The five Reservation schools that make up the FYI group is a great movement for change said Wetzel. “FYI gives them something to connect to. These strong kids came together at the right timing,” Wetzel said. “Letting their voice and thoughts talk,” said Wetzel.
Last month in Helena during the Native Youth Leadership meeting backed by Montana School of Promise initiative, students from around the state of Montana gathered to come up with solutions in their schools. Many of the solutions surrounded suicide prevention.
The gathering in Helena brought together urban and Reservation Native youth. “No matter who you are or where you come from you get kids to gather; they connect,” said Wetzel.
During the April Helena gathering, under the Indian Education initiative, students from the Blackfeet Reservation talked about ideas and solutions they were developing their schools on the Reservation. Community leaders witnessed the success of student involvement and motivation and wanted the idea to spread across the all Montana Reservations. The first stop was Flathead. “We got it going Indian style, let’s just do it!” Wetzel said.
According to Montana Office of Public Instruction, the Montana School of Promise is a school improvement grants initiative formed as a partnership between schools, communities and the Office of Public Instruction to improve the state’s most struggling schools. In communities across Montana hope is shared for their children to graduate and be prepared to go on to college or get a job. It was established in 2009 under the leadership of OPI Superintendent Denise Juneau to drastically improve the educational experience and outcomes for students attending SIG eligible schools.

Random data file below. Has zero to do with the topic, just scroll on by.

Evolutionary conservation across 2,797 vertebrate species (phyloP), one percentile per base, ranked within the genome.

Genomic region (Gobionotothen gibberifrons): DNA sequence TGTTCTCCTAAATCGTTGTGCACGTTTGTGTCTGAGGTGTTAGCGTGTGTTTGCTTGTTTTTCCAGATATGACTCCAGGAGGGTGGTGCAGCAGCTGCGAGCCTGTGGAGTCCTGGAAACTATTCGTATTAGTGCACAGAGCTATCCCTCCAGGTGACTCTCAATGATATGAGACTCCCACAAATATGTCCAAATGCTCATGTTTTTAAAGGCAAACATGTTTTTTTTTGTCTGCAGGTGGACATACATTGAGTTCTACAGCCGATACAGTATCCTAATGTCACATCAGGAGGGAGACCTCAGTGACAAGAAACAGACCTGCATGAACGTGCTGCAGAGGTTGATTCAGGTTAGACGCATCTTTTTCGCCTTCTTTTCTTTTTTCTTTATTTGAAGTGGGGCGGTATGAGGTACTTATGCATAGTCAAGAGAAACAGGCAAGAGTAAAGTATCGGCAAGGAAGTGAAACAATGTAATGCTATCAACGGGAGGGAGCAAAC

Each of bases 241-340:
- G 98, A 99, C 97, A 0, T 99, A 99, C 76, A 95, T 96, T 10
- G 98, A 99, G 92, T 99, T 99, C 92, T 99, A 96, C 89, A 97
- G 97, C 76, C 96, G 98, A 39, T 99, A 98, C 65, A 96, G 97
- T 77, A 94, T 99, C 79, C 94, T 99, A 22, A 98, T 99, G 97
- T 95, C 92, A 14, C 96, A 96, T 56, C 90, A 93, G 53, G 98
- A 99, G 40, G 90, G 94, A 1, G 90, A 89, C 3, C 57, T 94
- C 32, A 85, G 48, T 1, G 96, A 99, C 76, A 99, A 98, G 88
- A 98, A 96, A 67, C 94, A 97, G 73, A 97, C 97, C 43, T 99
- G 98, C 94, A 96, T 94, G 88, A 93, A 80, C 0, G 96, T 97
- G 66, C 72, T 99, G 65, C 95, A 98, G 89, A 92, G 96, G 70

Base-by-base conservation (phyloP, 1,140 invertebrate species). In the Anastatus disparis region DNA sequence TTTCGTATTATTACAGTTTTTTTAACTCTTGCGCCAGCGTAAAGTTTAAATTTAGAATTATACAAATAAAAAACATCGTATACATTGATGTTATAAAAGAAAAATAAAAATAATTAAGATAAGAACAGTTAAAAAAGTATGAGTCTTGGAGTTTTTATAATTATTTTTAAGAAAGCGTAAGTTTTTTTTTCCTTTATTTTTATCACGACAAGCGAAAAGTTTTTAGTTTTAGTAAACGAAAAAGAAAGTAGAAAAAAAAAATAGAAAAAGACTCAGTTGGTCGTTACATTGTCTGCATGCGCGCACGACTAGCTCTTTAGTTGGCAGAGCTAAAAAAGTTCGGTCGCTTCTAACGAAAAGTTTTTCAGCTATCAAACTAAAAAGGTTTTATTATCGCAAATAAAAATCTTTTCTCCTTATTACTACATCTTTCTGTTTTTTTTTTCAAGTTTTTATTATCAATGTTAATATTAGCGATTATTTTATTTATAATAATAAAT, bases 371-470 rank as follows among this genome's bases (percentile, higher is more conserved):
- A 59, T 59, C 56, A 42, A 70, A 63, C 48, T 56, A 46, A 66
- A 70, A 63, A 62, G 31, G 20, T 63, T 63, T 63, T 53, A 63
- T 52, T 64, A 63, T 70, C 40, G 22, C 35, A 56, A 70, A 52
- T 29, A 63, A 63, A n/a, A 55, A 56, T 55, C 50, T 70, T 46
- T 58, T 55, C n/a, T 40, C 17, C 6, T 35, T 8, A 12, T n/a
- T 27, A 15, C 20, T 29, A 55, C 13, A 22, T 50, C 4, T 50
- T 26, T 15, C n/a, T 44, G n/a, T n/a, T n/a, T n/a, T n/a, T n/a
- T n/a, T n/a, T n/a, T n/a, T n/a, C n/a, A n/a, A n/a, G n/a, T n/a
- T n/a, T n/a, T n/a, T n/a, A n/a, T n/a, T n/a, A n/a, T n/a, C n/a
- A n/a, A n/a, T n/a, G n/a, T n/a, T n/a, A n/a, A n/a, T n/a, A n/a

The FYI group plans to involve all Flathead Reservation schools to connect, said Wetzel.Flathead Youth Initiative created on May 4 is a new group of local high school students from Arlee, St. Ignatius, Ronan, Two Eagle and Polson in effort to work in partnership to build positive unity for youth on the Flathead Reservation. (Lailani Upham photo)
The other intention was to instill what leadership means, Wetzel said. However, the definition came from the students. “They took off with it (leadership) and are leading their own community with their answers, said Wetzel.
The morning discussion surrounded activities the students would like to see happen as a positive force across the Reservation: A walk across the Reservation with stops along the way to meet with elders and engage in heart-to-heart talks; more basketball and golf tournaments; community honoring graduates; mentorship of older students to younger; and more.
“Students from each school shared with each other what they are doing in their schools so other students could pick up ideas for their own schools,” said Wetzel.
Jodi Hunter, CSKT Tribal Education Career and College Readiness Coach, said she feels the assembly was a stepping-stone for students to develop their identity as leaders. “This is necessary and has been so needed for the community for awhile,” she said.
The next Montana School of Promise FYI meeting will be held on Tuesday, May 16 from 9 a.m. to noon at the SKC Joe McDonald Camas room. Any students interested in getting involved should contact their school counselors or Indian club leaders.
On the opening evening of the 2017 AIHEC Student Conference in Rapid City, students from an array of TCUs entertained conference goers with the spoken word at the annual poetry slam. View the video